CLI and External Auth

The attached patch adds an “extauth” configuration option to the RT
environment, and the rtrc file, for folks using RT with ExternalAuth.

adding “extauth basic” to your .rtrc file will cause the rt cli to send
credentials via http basic authentication, instead of in the rest
request. Currently, only basic auth is supported.

Is there a better way to accomplish this? comments welcome.

–Marc.

Marc “Muncus” Dougherty
Security Guerilla
Northeastern University
College of Computer and Information Science

extauth.diff (1.75 KB)

Putting the credentials in the URL will work today.

https://user:pass@host/

in your RT CLI config file.On Fri, May 28, 2004 at 01:56:38PM -0400, Marc Dougherty wrote:

The attached patch adds an “extauth” configuration option to the RT
environment, and the rtrc file, for folks using RT with ExternalAuth.

adding “extauth basic” to your .rtrc file will cause the rt cli to send
credentials via http basic authentication, instead of in the rest
request. Currently, only basic auth is supported.

Is there a better way to accomplish this? comments welcome.

–Marc.


Marc “Muncus” Dougherty
Security Guerilla
Northeastern University
College of Computer and Information Science

Index: rt.in

— rt.in (revision 976)
+++ rt.in (working copy)
@@ -49,6 +49,7 @@
server => ‘http://localhost/rt/’,
query => undef,
orderby => undef,

  •    extauth => undef,
    

    ),
    config_from_file($ENV{RTCONFIG} || “.rtrc”),
    config_from_env()
    @@ -751,7 +752,7 @@
    }

    Should we send authentication information to start a new session?

  • if (!defined $session->cookie) {
  • if (!defined $session->cookie and not $config{extauth} ) {
    push @$data, ( user => $config{user} );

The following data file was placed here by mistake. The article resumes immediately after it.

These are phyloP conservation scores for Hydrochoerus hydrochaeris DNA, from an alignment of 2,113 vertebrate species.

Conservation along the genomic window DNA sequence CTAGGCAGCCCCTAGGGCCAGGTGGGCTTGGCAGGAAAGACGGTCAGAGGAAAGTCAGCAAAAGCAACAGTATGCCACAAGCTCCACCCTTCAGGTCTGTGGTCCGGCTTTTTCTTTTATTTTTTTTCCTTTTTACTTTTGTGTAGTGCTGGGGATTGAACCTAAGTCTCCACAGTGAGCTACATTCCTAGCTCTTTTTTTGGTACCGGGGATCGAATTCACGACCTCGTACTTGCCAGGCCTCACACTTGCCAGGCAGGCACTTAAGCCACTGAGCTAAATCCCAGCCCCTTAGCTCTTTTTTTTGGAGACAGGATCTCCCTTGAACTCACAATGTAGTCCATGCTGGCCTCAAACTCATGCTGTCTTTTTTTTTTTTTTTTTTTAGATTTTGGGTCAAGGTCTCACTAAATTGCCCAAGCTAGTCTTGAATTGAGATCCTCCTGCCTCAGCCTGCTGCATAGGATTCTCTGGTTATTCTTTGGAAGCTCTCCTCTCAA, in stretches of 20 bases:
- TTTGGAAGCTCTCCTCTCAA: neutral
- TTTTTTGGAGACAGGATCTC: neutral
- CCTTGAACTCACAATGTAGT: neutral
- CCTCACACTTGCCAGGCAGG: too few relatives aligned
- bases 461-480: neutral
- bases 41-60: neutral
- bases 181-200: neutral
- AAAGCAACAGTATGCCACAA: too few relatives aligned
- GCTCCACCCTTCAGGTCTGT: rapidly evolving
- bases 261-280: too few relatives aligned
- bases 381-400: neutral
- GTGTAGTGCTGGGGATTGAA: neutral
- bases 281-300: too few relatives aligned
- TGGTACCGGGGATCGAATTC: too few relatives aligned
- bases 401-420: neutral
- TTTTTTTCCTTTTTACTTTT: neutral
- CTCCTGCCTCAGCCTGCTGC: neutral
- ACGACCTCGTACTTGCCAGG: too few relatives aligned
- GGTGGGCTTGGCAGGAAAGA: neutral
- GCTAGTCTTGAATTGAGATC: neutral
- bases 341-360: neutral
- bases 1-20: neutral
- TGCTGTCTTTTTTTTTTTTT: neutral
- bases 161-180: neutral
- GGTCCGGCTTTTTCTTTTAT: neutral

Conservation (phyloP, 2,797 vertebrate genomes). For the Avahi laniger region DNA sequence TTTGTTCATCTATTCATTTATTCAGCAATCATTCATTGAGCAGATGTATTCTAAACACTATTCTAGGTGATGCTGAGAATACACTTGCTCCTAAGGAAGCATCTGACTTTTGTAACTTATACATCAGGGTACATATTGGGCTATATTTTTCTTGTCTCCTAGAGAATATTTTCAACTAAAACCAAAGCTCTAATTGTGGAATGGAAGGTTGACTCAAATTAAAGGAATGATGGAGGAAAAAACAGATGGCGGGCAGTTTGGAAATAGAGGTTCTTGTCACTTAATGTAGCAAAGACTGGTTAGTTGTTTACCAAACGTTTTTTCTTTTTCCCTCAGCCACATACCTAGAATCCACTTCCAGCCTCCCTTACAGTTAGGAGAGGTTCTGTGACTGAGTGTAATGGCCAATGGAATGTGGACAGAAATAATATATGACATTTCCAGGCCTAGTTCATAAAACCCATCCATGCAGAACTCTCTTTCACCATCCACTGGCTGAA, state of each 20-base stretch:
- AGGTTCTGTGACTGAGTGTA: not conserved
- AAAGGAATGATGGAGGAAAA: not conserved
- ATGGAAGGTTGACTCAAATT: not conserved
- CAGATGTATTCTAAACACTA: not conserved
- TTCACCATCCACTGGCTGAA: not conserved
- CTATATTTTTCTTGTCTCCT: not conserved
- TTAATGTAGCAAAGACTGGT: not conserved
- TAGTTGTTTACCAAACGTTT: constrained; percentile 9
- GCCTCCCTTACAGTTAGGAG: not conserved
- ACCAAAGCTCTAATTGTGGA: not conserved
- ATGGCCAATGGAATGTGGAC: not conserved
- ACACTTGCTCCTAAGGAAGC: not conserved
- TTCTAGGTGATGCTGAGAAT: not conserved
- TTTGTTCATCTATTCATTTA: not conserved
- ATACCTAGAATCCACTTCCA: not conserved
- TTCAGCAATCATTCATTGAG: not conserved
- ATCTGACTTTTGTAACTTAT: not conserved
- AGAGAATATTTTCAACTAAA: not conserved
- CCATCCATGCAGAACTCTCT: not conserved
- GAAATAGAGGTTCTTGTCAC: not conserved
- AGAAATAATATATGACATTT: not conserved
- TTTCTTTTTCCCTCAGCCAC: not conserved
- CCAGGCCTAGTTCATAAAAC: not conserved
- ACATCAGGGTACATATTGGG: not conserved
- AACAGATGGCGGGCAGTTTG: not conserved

push @$data, ( pass => $config{passwd} || read_passwd() );
    }
    @@ -765,6 +766,16 @@
    }
    $session->add_cookie_header($req);

  • External Auth.

  • if ($config{extauth}){

  •    #hold on to the passwd, in case we're in shell mode.
    
  •    $config{passwd} ||= read_passwd();
    
  •    if(lc($config{extauth}) eq 'basic'){
    
  •        $req->authorization_basic($config{user}, $config{passwd});
    
  •    }
    
  • }

  • Then we send the request and parse the response.

    DEBUG(3, $req->as_string);
    my $res = $ua->request($req);
    @@ -1105,7 +1116,7 @@
    sub config_from_env {
    my %env;

  • foreach my $k (“DEBUG”, “USER”, “PASSWD”, “SERVER”, “QUERY”, “ORDERBY”) {
  • foreach my $k (“DEBUG”, “USER”, “PASSWD”, “SERVER”, “QUERY”, “ORDERBY”, “EXTAUTH”) {
    if (exists $ENV{“RT$k”}) {
    $env{lc $k} = $ENV{“RT$k”};
    }
    @@ -1156,7 +1167,7 @@
    chomp;
    next if (/^#/ || /^\s*$/);
  •        if (/^(user|passwd|server|query|orderby)\s+(.*)\s?$/) {
    
  •        if (/^(user|passwd|server|query|orderby|extauth)\s+(.*)\s?$/) {
               $cfg{$1} = $2;
           }
           else {
    

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Jesse Vincent wrote:

Putting the credentials in the URL will work today.

https://user:pass@host/

Realize that this is NOT secure since the URL is not encrypted when
sent to the server. If your using https because you care about security
this may not be a good idea.

SteveN

Ignore that. Wrong protocol, SSL is at the socket level so it is
encrypted. Brains kinda turned off on a friday.

SteveN

neruda@lithik.com wrote:

Realize that this is NOT secure since the URL is not encrypted when
sent to the server. If your using https because you care about security
this may not be a good idea.

Realize also that this is a convention used within the LWP library. It
transforms the URL and yanks out the credentials into an HTTP header
before sending.